A Very Long, Very Hard Day -- Jim's Birkie Report
We don't always (ever?) fly to the finish line with a fist pump and a glowing smile of triumph. Sometimes a race is just a very long, very hard day, and all we can do is try to muster up every single ounce of mental toughness and fortitude we can find. That's what happened to Jim Felty at this year's American Birkie; after a skater crashed into him in his last Birkie, injuring him and knocking him out of the race, it was important to him to finish this year, and by golly, he did. His experience is inspiring to all of us who struggle -- thank you for letting me share your story, Jim!
Well, that was awful, ugly, tough, challenging, over-whelming and very disappointing. Yesterday was my 9th American Birkie (18th overall) and I set a new personal worst. In fact, had Jeremy [his son] not been along for this trip, I would have called it a day at the first aid station...it was just one of those days. So here is my sort of recap.
It was freaking cold at 2 degrees at the start but honestly did not feel all that bad due to adrenaline and protection from the wind. I didn't really sleep well the previous two nights for some odd reason; perhaps it was just stress from wanting to "slay the dragon" and memory of my injuries from my last time here in 2019. Not an excuse, just a thing.
I had skied the Korte open track 30K [three days before] with Jeremy on my Atomic skin skis and they were amazing...so when push came to shove and all the new snow followed with even more fresh snow just prior to the gun, I went with my Madshus skins, and with the fresh snow and cold temps, I had crap glide and essentially no grip...this was a shock, as my skis were prepared and so was I.
I started in the back of wave 3 so as to not go out hard and on the very first gradual hill out of the starting area, I had nothing to kick...I was hoping things would improve as the day heated up...#NOPE. The climbs up to Bodeker Hill (high point) were no joke and I think I spent the vast majority of my grind doing the herring bone...and not at all in a good way. Once there, Jeremy met me with a fresh set of clothing for my torso...which was amazing because I was frozen to the bone. I felt so much better putting on the fresh base layers. By now, I realized that finishing was going to be a challenge. I told Jeremy to meet me at Double OO and I would then decide to press on or go home. Meeting him at Double OO was nice and I took a solid break and decided, screw it; the hardest part is behind me, let's just eat this elephant one bite at a time and get over B hill and press on towards the lake.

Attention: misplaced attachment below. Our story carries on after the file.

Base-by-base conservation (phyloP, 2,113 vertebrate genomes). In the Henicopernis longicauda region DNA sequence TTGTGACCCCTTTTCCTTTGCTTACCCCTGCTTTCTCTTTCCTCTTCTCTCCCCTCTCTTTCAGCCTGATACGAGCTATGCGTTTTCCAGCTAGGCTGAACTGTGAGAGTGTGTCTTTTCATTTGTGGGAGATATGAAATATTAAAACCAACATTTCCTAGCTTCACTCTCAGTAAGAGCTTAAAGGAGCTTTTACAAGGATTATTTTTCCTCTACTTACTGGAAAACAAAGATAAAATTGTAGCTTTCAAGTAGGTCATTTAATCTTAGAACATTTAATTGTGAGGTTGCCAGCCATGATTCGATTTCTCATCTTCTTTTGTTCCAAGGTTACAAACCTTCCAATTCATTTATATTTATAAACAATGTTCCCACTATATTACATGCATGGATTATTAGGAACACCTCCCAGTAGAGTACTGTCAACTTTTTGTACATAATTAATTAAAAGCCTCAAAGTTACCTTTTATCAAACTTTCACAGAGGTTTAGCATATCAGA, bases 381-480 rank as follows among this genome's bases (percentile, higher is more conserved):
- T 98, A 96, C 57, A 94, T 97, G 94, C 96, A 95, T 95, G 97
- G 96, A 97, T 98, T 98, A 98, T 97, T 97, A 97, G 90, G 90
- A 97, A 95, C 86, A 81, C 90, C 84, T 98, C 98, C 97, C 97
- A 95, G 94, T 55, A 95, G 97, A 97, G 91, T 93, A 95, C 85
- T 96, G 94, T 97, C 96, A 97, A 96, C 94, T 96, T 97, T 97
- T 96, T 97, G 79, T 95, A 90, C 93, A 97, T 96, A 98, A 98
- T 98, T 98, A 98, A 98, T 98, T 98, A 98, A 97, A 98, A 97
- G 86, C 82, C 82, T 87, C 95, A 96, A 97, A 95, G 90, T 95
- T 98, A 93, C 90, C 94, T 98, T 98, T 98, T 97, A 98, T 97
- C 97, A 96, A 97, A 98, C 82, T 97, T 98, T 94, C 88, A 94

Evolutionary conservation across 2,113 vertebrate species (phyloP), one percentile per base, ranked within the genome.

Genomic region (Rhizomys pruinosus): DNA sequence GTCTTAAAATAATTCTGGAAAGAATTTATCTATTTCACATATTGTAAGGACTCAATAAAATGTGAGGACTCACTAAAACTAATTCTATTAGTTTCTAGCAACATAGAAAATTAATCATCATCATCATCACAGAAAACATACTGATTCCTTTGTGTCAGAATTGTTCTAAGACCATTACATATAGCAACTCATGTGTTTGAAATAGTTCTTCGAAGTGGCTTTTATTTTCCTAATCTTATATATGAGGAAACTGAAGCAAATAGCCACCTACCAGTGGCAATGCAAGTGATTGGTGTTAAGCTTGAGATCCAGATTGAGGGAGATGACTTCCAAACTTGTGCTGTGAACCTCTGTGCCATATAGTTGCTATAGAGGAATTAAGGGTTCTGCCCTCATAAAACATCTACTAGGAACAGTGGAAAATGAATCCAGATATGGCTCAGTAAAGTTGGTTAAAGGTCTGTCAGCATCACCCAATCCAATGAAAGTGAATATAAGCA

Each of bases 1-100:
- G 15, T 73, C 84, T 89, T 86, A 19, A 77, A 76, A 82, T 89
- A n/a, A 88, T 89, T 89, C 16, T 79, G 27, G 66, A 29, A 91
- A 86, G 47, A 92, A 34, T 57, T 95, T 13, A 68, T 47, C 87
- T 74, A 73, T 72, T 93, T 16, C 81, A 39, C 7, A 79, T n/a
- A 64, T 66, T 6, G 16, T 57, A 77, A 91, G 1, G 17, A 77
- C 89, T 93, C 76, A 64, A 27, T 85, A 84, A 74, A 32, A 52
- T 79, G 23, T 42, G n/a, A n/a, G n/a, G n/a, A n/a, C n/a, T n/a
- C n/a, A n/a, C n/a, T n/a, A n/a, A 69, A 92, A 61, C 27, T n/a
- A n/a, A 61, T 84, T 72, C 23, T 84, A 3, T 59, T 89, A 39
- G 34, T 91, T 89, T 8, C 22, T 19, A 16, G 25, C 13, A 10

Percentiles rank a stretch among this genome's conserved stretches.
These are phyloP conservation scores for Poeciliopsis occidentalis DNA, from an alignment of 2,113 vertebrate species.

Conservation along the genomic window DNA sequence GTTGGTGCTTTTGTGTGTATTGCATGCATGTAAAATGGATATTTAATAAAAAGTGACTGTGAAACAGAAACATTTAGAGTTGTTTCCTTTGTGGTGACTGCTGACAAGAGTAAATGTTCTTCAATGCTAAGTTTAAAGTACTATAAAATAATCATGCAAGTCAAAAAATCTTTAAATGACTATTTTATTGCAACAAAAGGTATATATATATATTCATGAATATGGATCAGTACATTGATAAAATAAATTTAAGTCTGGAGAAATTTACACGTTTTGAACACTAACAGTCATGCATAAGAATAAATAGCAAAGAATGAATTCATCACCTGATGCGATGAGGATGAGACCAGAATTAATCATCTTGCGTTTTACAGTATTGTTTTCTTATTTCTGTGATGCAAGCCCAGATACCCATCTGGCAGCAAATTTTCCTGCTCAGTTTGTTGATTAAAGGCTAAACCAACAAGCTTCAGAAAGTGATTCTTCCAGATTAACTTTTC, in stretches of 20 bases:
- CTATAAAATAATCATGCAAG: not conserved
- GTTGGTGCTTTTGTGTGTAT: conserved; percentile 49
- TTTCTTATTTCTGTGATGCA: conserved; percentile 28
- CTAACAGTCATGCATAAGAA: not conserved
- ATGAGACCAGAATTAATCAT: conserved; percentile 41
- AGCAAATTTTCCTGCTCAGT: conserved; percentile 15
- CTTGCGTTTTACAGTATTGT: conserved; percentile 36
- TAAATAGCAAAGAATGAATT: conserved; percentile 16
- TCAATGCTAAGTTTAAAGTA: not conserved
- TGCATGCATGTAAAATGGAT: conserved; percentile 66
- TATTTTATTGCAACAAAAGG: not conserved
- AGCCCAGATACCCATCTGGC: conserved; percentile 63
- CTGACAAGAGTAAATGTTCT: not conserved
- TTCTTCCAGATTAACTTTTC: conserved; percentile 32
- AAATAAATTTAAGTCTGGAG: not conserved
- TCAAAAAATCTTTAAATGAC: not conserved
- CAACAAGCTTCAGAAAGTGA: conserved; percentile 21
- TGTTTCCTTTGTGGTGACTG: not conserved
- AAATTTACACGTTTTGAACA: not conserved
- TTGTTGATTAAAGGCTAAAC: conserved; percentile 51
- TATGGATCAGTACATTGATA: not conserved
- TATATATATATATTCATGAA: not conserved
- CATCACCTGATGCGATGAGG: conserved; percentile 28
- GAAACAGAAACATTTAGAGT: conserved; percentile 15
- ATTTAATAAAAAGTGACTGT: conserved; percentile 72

At Gravel Pit, it was almost exactly the same as during the collision, skaters blasting through and classic crowded up trying to get nourishment. I stayed way left to avoid any issues, stopped and spoke with the doctor and thanked them for helping me out in the past. From here on it was really a grind...the lake was absolutely awful, with a head wind, super slow tracks and freaking cold temps again, this time caused by the head winds...
Finally up and over the international bridge and down to the finish line where a medical worker helped me with my skis and asked me if I was all right...best quote of the year: "You all right?" "Yeah, I'm fine, just exhausted." "Well, nothing personal, but you look like shit; can I get you something to drink?" For the record, that was the best chocolate milk I've ever had.
So another one is in the books. I had expected to go well under 5 hours and instead went well over 6...get eXCited, more time on skis for the money. I think in the future, I will do it the other way around and do the Birkie on open track Wednesday and the Korte on Friday.
I blew it on the wax, but got it right finishing the Korte with Jeremy in his first trip to the Northwoods...and he loved it...so, I guess I'll keep going back and suffer a little more each time.
PS. This race meant a ton to me and I needed to finish for my mental health. I also needed to continue to impress on our children that sometimes you just have to stick with it no matter how the cards are dealt. Jeremy was critical to my finish...he kept popping up all over the course and was supremely supportive. I guess the good news on this is, I won't be closing the gap on Rune anytime soon.